In speech 1.0 I read to the by now rapt audience some highlights from a fairly typical letter that was filled with vicious name calling. It was a response to my frequent cartoons in vociferous opposition to our country’s decision to start the aforementioned war with Iraq. The gentleman who wrote the letter subsequently died, and his son took over writing letters to me - also filled with vicious name calling. Not much has changed – I still get lots of hateful messages, which I still don’t like. It is a funny feeling: to me, I am engaging in a creative process. I pour every ounce of my thought, soul, energy and wit into what I hope is a successful, finely crafted delivery of my generally quite well-researched opinion. To think that I will – with this act – simply piss someone off is a little incongruous, but then I remember, that is EXACTLY what I am supposed to be doing.

Plus I have learned that merely making any sort of mark on a piece of paper will enrage someone, somewhere.

 But what HAS changed in this extremely strange new political era is that a surprisingly large slice – I would say a majority - of my audience response is now people saying “thank you”. “You are keeping me sane.”

I imagine it being like a super power. Like worthy of being a member of the Avengers. Tony Stark peering over his pink sunglasses: What is your name, masked person?: My name is Pen&inkman! What can you do? I stop people from completely losing their minds! Okay, you’re in.

It’s true. A majority tell me that.

 Now: Mark Twain was quoted as saying “whenever you find yourself on the side of the majority, it is time to reform, or at least pause and reflect” But I think Twain would probably come up with a new quote if confronted with the reality of our time.

- In speech 1.0 I said “what passes for WH policy seems lifted from right wing talk radio.” Limbaugh is still alive, & He & Trump were golfing at a Trump property the other day. So no change there. I get an A on that one.

 - In speech 1.0, I lauded my old publisher citing his statement that he “hired me to be provocative” and I then proceeded to lament the lack of OTHER publishers who understood the wisdom of his philosophy and his courageous principles. 

Hm. Time has not been kind on that one:

So back then, during that speech I had this in my pocket (hold up old phone..) as did you. Looks kind of cool, retro, doesn’t it? It was a new fangled phone and camera and you could send a thing called a text message on it – if you had a large chunk of spare time to try to write one. Now we all have these. (Hold up iphone) Silly really…Doesn’t look TOO different….no big deal. But they represent the disruption and carnage of everything I/we took for granted – and certainly makes my dream of all newspaper publishers hearing my speech and running out and hiring cartoonists seem a bit quaint.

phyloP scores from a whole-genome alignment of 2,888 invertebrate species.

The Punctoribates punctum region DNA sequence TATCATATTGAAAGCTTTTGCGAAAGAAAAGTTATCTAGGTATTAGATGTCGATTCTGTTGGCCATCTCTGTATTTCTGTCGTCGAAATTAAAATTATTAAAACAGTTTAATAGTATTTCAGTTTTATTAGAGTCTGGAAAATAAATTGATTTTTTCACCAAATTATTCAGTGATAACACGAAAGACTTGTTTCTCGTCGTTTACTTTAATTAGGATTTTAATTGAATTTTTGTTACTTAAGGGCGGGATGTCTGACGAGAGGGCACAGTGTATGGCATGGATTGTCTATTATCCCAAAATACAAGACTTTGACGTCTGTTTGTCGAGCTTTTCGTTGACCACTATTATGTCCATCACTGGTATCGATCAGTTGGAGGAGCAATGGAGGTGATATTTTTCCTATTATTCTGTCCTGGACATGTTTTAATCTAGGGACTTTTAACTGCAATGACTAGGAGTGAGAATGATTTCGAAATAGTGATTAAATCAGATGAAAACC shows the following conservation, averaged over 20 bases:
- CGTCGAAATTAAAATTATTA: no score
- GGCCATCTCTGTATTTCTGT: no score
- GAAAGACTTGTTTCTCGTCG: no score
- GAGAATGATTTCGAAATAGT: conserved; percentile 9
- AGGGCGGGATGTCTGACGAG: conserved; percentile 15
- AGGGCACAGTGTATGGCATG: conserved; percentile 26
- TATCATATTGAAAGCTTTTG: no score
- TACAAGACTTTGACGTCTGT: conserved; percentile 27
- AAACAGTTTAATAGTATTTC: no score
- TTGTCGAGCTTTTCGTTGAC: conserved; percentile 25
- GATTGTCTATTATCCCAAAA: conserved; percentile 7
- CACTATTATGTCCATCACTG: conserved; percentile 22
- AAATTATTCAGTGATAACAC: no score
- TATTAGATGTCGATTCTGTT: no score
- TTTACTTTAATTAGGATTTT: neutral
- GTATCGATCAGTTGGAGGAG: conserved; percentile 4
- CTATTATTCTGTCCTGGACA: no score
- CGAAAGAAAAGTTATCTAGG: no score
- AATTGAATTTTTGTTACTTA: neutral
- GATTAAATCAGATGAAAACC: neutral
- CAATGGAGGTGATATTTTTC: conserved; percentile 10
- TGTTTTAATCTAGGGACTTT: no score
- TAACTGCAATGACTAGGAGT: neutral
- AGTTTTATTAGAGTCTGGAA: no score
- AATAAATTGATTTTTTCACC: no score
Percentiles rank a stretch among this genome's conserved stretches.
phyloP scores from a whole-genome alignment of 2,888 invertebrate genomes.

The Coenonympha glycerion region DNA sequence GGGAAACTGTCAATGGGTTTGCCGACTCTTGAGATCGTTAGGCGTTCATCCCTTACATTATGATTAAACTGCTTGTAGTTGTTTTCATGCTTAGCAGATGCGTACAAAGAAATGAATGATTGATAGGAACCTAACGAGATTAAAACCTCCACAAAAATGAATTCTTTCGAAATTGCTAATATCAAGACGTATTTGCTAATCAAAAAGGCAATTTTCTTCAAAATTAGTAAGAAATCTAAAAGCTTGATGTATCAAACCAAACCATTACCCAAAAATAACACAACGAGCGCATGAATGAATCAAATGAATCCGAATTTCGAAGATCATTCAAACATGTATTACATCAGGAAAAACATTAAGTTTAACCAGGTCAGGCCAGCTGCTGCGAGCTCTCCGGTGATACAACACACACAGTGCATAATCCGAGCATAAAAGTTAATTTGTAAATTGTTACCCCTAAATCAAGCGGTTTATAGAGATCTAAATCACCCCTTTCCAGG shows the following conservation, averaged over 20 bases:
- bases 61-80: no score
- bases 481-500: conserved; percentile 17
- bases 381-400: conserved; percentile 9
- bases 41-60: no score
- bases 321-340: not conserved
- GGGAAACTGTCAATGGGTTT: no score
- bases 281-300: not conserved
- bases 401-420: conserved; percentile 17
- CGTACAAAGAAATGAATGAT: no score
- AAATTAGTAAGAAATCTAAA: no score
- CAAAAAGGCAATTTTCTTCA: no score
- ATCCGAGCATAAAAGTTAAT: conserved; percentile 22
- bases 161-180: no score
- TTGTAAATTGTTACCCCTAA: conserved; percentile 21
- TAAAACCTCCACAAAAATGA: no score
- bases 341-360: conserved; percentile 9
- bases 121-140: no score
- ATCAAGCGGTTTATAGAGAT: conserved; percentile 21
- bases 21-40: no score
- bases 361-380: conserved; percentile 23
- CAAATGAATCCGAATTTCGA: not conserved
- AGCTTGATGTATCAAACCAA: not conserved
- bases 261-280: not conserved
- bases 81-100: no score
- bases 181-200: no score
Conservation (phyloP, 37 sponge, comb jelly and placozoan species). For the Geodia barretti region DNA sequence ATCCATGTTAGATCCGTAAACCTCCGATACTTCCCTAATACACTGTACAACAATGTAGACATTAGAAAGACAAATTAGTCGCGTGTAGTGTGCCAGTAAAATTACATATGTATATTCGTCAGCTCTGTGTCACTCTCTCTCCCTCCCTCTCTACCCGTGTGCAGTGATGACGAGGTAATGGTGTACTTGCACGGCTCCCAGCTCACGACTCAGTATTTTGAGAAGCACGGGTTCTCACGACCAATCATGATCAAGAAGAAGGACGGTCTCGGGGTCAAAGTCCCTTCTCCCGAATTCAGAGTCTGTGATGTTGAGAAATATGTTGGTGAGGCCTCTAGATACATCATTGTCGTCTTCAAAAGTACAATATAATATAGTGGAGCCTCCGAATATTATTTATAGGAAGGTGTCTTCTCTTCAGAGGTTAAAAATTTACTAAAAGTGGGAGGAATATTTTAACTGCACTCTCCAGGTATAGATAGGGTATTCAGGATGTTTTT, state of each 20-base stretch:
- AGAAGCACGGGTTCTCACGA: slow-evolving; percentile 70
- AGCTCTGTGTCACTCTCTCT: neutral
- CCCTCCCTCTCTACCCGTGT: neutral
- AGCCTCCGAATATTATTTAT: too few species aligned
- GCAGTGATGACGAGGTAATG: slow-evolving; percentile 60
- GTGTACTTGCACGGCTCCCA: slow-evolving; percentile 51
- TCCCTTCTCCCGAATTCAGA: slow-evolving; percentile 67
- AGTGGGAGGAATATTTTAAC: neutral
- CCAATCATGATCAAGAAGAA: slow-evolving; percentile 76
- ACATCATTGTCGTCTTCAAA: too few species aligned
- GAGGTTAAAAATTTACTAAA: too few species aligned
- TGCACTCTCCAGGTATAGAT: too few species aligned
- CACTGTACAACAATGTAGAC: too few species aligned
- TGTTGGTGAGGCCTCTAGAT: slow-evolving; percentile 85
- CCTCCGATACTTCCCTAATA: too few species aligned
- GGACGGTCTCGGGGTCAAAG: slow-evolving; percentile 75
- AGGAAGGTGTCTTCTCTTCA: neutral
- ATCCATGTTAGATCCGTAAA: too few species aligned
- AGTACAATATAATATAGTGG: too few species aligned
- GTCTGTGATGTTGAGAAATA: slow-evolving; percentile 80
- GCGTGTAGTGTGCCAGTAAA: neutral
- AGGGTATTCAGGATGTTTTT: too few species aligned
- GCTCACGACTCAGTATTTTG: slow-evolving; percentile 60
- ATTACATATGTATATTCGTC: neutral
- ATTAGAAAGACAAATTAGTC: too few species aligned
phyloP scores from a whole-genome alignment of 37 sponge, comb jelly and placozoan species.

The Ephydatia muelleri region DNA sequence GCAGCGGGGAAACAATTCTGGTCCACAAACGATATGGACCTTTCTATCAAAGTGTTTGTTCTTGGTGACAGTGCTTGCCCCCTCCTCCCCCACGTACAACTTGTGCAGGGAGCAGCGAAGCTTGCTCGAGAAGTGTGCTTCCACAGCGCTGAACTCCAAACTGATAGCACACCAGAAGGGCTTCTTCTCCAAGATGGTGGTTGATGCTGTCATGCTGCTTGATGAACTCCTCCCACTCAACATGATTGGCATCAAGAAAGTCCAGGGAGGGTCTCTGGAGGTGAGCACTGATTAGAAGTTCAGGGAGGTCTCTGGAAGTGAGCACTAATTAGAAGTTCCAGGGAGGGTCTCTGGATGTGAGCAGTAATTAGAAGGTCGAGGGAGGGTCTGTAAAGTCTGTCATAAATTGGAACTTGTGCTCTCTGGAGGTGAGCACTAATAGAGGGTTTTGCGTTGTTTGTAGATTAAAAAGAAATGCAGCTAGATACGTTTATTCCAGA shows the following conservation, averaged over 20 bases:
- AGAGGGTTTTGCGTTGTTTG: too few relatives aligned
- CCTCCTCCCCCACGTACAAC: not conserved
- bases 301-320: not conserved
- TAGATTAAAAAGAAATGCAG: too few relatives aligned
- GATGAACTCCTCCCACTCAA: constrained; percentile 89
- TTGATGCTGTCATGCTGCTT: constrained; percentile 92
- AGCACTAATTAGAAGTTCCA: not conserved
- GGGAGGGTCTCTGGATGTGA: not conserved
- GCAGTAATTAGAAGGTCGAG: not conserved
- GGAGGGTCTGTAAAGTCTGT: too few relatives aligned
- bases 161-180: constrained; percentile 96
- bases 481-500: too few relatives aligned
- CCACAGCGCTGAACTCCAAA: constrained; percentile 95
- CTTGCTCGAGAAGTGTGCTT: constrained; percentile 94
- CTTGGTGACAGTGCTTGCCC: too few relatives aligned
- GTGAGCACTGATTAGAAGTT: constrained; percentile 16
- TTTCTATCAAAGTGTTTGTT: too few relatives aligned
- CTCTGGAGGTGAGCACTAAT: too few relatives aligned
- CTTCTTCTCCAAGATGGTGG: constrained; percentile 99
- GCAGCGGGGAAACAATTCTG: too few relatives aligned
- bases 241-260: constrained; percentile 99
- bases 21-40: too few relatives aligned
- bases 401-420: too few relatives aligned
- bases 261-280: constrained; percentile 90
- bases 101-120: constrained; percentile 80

I remember watching what is in retrospect a mind blowing interview with the late David Bowie in 1999  - 30 years ago!) during which he said the internet would absolutely shatter the walls between creator and audience. He said the internet was going to fundamentally, radically change the world in ways we couldn’t yet imagine – in both very good and also: very bad ways.

 I remember – conversely – being more skeptical, thinking the internet was an annoying fad, like a digital version of CB radio and that Bowie was just being flamboyant and contrarian. (You know David!)

So right after I won the first Herblock - and that same year’s Pulitzer - I returned to my newspaper office triumphant. I was young-ish, had affixed my flag pole into the mountaintop, rung the bell, grated the cheese, single-sweep parallel parked (pick your dopey cartoonist metaphor J) One of my newsroom editors said I had just achieved the holy grail of journalistic job security. (He didn’t see the Bowie interview, I’m guessing…)

Not too long after, we found ourselves sitting in a large room with a new publisher gravely brandishing what is a now-familiar-chart, which showed a not-very-jagged-line, going in what is scientifically known as the downward direction. We had chosen to give away our material online and, well, damn, it wasn’t working. 

Unfortunately I was working for a newspaper company that decided to strategically self-immolate its way to profitability, which it turns out, also doesn’t work. Strangely, the readers of newspapers actually noticed when the things they specifically bought the paper to read - weren’t in it anymore.

A few years later, on a rainy Monday morning in November - about six years after standing here giving my Herblock speech 1.0 and winning a Pulitzer Prize - I was called into that same editor’s office and handed the customary large yellow envelope denoting services no longer required. It wasn’t his choice. He had tears in his eyes. As did I.

Now I may be just a cartoonist, but I understand the dull pressures of the accountant’s ledger: You have to have more coming in than, y’know, going out. But what was puzzling at was at the time I left, the CEO of the company (which shall remain nameless – but it’s large and rhymes with planet) also left that year. Except he exited with over $44 million. Which ultimately just made me sad - I just remember thinking how disgraceful it was that so many reporters could have remained employed, digging for dirt on corrupt local politicians, writing about the communities they lived in, defending democracy as we know it. But they were sacrificed so that one astoundingly unremarkable corporate stiff could receive his grubby lotto payout. I have learned the most dangerous force on the planet is a man in a suit (present company excluded – maybe)